Saturday, October 11, 2014

Planning for DANG 2014

I started to prepare for my yearly naval game: DANG (Dave's Annual Naval Game) a little earlier this year than in previous years. There were a couple games on the ballot that would have required a lot of work, so I wanted to make sure I had time to complete everything.

We ran through the voting in September and this year’s game is “Cogs of War – The Hundred Years War at Sea.” While that might seem like a big topic, the game will only focus on actions in the English Channel around the summer of 1340. Here is a brief overview of the game situation:
The Battle of Sluys from Jean Froissart's 14th Century Chronicles(Wikipedia)
The Hundred Years War started off, as many of the wars, as a dispute over who is the rightful king of a country. Things basically kicked off in 1337 when Edward III of England refused to pay homage to Philip VI of France, leading the French King to confiscate Edward's lands in Aquitaine. This caused Edward to declare himself rightful King of France, starting the war.

During 1338 and 1339 the French, their allies, and hired mercenaries conducted numerous raids and attacks against English towns, shipping, and islands in the English Channel. These attacks not only damaged the towns, they disrupted English trade, and put a strain on the English treasury. While raids like this were not uncommon during this time, these attacks were different in that they were targeted major English towns with a deliberate strategic aim in mind. Toward the end of 1339, the English fleet was able drive off the French and mercenary fleet and stabilize the situation along the English Channel.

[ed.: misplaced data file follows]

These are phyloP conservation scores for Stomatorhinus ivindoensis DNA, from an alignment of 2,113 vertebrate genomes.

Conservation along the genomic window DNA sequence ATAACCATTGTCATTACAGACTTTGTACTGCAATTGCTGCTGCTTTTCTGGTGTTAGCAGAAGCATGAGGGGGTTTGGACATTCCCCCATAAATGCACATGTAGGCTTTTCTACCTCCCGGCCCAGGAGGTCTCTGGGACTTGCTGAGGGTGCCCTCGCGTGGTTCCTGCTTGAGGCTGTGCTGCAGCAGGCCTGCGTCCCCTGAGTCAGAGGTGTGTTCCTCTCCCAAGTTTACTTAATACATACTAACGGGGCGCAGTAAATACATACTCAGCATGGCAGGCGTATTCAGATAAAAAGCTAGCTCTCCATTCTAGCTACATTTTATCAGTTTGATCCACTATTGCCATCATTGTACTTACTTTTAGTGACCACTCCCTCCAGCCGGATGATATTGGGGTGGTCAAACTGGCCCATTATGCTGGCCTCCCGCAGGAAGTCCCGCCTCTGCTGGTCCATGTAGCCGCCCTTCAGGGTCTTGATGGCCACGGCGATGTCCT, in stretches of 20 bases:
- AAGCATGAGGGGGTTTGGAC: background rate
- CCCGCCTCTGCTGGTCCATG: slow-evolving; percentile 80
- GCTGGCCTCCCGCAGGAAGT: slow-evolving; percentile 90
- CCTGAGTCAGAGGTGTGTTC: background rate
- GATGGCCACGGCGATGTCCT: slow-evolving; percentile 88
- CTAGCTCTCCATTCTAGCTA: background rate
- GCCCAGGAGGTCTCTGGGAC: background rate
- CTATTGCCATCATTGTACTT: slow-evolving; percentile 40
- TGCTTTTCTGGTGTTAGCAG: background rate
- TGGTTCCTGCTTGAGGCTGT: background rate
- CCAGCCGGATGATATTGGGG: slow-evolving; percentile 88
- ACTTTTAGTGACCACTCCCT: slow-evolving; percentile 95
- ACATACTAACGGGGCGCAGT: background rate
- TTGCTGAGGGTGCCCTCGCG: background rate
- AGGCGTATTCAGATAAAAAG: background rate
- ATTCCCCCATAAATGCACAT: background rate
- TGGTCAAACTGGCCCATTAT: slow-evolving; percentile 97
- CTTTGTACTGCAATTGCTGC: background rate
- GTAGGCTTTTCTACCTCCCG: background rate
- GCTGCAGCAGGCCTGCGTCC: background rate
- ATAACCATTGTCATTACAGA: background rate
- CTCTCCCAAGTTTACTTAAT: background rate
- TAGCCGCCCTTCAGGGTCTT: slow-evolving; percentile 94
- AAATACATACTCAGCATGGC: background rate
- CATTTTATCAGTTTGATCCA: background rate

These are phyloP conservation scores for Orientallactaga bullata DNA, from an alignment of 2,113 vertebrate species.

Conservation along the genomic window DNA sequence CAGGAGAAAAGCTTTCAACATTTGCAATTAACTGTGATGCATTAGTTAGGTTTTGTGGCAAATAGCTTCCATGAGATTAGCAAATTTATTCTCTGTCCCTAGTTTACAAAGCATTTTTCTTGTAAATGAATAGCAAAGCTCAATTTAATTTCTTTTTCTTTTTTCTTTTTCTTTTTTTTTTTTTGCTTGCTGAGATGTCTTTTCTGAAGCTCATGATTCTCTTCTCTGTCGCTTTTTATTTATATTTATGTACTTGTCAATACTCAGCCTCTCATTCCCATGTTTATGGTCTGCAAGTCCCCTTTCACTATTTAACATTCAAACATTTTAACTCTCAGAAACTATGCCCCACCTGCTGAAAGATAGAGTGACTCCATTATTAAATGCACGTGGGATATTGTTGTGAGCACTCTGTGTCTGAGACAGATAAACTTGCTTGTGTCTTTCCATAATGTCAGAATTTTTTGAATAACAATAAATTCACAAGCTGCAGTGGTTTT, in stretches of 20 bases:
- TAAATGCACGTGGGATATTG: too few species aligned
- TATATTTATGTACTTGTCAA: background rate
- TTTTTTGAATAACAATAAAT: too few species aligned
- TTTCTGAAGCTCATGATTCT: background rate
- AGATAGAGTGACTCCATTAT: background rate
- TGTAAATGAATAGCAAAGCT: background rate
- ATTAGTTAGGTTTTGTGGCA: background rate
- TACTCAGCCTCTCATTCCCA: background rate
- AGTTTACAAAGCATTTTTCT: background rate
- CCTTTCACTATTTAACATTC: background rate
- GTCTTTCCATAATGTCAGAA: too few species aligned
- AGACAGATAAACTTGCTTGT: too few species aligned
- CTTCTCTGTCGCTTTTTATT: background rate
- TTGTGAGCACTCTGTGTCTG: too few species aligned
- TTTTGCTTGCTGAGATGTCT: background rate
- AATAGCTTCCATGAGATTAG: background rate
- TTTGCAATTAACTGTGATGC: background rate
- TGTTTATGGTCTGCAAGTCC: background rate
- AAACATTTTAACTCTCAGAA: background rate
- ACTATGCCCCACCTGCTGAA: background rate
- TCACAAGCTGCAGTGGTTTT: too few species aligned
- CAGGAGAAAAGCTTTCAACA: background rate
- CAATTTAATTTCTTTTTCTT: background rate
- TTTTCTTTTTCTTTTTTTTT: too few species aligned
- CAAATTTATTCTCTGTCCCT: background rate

As the summer of 1340 approached, the stage was set for more naval action in the Channel.

As one DANG voter put it “Cry ‘Ahoy’, and let slip the Cogs of War!”

Historically, the English fleet devastated the French fleet at the Battle of Sluys, giving the English naval superiority in the Channel for the next several decades. 
Kevin's French Fleet from his 2011 Sluys game
For our game, we will use Kevin's scratch-built cogs and David Manley’s Medieval naval campaign rules for the operational movement and fleet action rules for the battles. Kevin built cogs for his Sluys game from Enfilade 2011. But I 'm looking at building a few galleys to round out the mix. I'll post information about building the smaller ships later.

This is DANG’s thirteenth year and here are links to recaps of games from before 2010, the 2010 Lepanto game, and the American Civil War river game from 2011, the 1812 Lake Ontario game from 2012, and last year’s Operation Landcrab game.


  1. Very nice choice. I never got a chance to play in Kevin's Sluys game but the ships looked great.Significant battle for sure.

  2. An excellent choice of rules :) Have I sent you the latest version?

    1. David, I'll try sending an email to the last address I have for you. If you don't see something in the next day let me know (don't forget to check you SPAM folder).